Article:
COMMENT OF THE DAY: HOW HOUSTON GOT ITS SPRAWL, AND OTHER TALES OF PSEUDOZONING Illustration of Oversized Parking Lot“Blame our city’s efforts at ‘planning’ in lieu of zoning. In the early 70’s, due to insufficient wastewater infrastructure, the city enacted a ban on apartment buildings of more than 4 units inside the Loop (driving much of apartment development to Uptown and Meyerland) and enforced a 5000-sq.-ft. minimum lot size. This gave rise to the Montrose 4-plex (of which there are still some examples remaining), but put a cap on residential density inside the loop. Then in the 1980’s, we got 25-ft building setbacks, followed by mandatory minimum parking requirements. This added a cap on commercial density to go with the cap on residential density. The rest is history: for the next couple of decades, the car became the focal point of the built environment, and we became the low-density city we are today. With repeal of some of the more retrograde density caps we’re starting to get some residential density, but setbacks and parking minimums are still getting in the way of the necessary commercial density needed for real walkability.” [Angostura, commenting on Comment of the Day: No, Sprawl’s Not Just a Number After AllIllustration: Lulu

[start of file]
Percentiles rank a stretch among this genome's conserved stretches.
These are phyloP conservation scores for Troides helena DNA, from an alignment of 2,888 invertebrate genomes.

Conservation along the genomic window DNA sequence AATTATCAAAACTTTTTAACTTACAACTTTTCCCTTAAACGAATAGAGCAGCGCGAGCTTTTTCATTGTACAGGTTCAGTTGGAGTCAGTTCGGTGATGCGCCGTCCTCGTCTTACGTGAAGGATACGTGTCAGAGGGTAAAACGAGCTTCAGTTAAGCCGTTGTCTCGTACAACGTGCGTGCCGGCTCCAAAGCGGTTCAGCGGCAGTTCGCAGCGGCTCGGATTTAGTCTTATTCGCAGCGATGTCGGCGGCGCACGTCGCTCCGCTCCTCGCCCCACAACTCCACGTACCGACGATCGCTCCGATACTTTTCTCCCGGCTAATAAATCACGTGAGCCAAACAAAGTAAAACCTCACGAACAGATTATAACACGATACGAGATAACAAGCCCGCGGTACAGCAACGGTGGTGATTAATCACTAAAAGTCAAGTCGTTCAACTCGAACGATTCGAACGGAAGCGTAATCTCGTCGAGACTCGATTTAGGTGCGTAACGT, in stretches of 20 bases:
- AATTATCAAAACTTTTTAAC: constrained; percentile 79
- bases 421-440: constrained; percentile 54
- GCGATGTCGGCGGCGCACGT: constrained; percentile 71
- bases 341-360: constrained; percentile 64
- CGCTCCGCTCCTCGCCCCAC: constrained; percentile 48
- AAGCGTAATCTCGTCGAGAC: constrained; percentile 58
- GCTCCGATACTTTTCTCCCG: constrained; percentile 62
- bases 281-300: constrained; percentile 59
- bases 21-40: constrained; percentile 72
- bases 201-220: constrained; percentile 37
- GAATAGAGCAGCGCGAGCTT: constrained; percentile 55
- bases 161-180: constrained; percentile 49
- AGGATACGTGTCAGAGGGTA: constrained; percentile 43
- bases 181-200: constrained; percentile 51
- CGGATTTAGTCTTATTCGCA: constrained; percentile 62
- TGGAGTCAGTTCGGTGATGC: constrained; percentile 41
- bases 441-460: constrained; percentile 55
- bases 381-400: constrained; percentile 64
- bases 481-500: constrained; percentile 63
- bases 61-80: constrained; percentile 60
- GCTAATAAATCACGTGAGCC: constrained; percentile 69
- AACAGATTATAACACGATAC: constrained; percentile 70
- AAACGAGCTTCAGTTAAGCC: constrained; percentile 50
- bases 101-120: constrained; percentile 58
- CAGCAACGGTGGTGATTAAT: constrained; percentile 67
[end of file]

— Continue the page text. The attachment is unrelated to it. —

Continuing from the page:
04/26/17 2:45pm

Help WantedAre Houston’s peculiarities something you’re passionate about? Do you enjoy delving into this city’s neighborhoods, architecture, and strip-mall secrets? Would you like an editorial position that puts you in prime position to sift through, explore, and explain the latest happenings in the local real estate landscape? Would you enjoy interacting with a dedicated and highly engaged fan base of tipsters, readers, and commenters — as well as other site contributors?

Good news for you, then: Swamplot is looking for an editor!

This is the perfect gig for someone who can research, report, and write quickly and well; who’s attentive to detail, careful with facts, and has a good sense of humor; who can work independently but also bring out the best from collaborators in a small editorial team; and who can produce accurate and entertaining posts at a steady clip. We’re seeking someone who understands this site and how it works (or can come up to speed on that quickly) — but who also has the vision, ideas, and energy necessary to help Swamplot evolve into something better.